Review: Autumn Bleeds Into Winter by Jeff Strand

Rating: 8.5/10


1979. Somebody has been abducting children in Fairbanks, Alaska. One of the victims was fourteen-year-old Curtis Black’s best friend Todd.

Curtis saw it happen. He knows exactly who did it. 

But he can’t prove that it was his neighbor Gerald Martin. The authorities find no evidence of the crime. There’s nothing they can do.

So he’s going to confront Mr. Martin himself.

And this is just the beginning of the terrifying story…

From the author of PRESSURE and MY PRETTIES comes a nerve-wracking coming-of-age thriller.


Thanks to Fireside Horror, the author, and the narrator for a listening copy of Autumn Bleeds Into Winter for review consideration. This did not influence my thoughts or opinions.

Autumn Bleeds Into Winter is a coming-of-age, anxiety-riddled thrill-ride that only Strand could write. He has a penchant for taking something horrific, finding humor in it, and then writing a completely engrossing story about it.

Strand is still a new-ish writer to me as I have only read a few of his works. Having said that, I have always been entertained, had a chuckle where it feels dirty or wrong to do so, and ended up really enjoying the story he put on paper. His prose is pretty straightforward, the stories themselves are typically short, but he has a way of dragging you kicking and screaming into his words that is just uncanny.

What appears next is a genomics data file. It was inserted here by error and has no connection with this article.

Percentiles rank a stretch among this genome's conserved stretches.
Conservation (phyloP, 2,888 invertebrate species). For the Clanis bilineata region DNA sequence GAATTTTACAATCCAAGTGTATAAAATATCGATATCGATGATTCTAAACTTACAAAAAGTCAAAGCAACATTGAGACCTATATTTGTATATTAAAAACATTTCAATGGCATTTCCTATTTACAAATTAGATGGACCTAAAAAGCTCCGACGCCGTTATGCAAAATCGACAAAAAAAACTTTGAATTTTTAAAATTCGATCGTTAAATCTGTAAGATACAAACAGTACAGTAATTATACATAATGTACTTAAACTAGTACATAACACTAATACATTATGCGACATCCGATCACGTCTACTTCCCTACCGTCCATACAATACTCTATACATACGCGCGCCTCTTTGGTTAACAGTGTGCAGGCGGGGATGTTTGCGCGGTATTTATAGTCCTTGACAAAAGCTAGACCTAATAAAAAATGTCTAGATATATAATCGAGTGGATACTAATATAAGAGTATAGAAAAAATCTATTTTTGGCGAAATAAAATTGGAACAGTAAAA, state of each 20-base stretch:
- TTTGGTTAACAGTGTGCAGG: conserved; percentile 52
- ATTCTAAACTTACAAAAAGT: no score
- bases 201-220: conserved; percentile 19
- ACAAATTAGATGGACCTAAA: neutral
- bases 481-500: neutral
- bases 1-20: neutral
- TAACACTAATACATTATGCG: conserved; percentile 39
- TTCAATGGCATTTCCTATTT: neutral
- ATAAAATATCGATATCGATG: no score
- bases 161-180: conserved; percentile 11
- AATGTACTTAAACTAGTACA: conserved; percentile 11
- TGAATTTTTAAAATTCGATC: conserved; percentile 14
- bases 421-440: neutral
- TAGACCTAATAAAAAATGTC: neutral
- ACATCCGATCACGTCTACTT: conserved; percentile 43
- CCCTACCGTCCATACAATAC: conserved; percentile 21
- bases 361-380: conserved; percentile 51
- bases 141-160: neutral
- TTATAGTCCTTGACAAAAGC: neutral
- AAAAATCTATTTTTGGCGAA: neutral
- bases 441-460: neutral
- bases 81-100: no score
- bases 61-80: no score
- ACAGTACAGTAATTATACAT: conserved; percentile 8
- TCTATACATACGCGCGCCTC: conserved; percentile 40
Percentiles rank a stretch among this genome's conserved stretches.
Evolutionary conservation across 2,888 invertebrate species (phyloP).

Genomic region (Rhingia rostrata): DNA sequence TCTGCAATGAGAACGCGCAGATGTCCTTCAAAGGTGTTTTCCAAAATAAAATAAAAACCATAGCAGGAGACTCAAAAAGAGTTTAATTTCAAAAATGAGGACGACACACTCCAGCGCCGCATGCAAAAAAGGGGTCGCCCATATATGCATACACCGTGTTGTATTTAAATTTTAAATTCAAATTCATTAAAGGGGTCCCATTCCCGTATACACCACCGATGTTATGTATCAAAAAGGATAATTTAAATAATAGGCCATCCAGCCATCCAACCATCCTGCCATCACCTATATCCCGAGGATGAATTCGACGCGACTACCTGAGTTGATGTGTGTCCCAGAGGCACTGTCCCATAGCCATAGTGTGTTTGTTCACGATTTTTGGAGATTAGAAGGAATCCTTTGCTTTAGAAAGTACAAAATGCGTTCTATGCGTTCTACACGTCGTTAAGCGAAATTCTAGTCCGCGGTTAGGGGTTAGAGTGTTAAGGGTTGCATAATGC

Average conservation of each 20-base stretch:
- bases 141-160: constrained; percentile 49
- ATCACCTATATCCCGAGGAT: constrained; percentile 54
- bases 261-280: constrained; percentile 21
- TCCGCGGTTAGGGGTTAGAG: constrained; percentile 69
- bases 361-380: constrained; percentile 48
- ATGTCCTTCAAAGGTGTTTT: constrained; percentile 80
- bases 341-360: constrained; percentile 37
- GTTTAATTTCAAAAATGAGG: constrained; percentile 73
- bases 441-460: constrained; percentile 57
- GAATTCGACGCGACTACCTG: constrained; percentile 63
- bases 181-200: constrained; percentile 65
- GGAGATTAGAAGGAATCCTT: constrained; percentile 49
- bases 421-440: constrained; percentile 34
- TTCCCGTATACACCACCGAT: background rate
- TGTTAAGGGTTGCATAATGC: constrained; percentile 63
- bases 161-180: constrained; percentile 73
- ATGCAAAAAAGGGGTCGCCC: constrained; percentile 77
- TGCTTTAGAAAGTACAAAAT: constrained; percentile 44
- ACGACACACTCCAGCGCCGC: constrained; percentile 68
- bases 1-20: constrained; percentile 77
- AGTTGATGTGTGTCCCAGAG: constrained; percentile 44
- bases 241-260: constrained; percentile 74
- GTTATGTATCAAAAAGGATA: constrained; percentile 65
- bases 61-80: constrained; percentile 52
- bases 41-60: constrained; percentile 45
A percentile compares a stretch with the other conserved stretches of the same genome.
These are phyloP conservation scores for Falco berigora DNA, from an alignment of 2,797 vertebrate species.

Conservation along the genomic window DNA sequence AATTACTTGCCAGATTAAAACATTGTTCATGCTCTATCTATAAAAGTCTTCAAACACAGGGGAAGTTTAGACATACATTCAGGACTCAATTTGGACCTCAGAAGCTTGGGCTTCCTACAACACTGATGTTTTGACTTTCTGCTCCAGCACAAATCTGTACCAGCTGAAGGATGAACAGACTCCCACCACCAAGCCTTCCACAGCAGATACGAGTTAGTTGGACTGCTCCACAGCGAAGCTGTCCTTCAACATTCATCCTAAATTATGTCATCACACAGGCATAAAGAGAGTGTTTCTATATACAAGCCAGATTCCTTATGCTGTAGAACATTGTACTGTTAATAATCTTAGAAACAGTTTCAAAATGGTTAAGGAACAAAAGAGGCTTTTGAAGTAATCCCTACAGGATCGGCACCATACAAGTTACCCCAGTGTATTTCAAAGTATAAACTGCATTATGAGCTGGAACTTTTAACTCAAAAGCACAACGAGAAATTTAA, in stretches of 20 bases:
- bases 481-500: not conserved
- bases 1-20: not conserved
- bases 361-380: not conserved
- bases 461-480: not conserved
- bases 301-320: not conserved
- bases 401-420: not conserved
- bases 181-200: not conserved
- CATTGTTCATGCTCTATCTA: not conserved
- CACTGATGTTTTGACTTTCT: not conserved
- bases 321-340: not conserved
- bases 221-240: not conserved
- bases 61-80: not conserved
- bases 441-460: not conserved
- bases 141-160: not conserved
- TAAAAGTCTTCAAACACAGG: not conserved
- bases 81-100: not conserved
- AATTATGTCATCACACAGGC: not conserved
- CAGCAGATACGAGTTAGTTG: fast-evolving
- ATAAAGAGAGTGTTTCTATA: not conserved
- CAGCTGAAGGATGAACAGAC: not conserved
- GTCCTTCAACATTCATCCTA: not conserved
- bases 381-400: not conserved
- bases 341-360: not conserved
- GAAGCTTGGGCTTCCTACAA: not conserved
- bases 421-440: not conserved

Autumn Bleeds Into Winter is no different. Curtis Black is front and center from the very beginning, and the opening chapter completely sells the reader on joining him for his revenge plot. Thing is, like most revenge plots by fourteen-year-olds, there is a ton of bull-headedness, idiocy, and pure negligence that makes you scratch your head quite a few times. But the way Strand develops the story is like none I’ve ever seen, and to tell you why would spoil a majority of the story.

This is a great serial killer/cat and mouse thriller that will put a smile on your face all the same. Just make sure you tie up any loose ends before you go diving head first.

Credit to Joe Hempel for the narration as he is always flawless.

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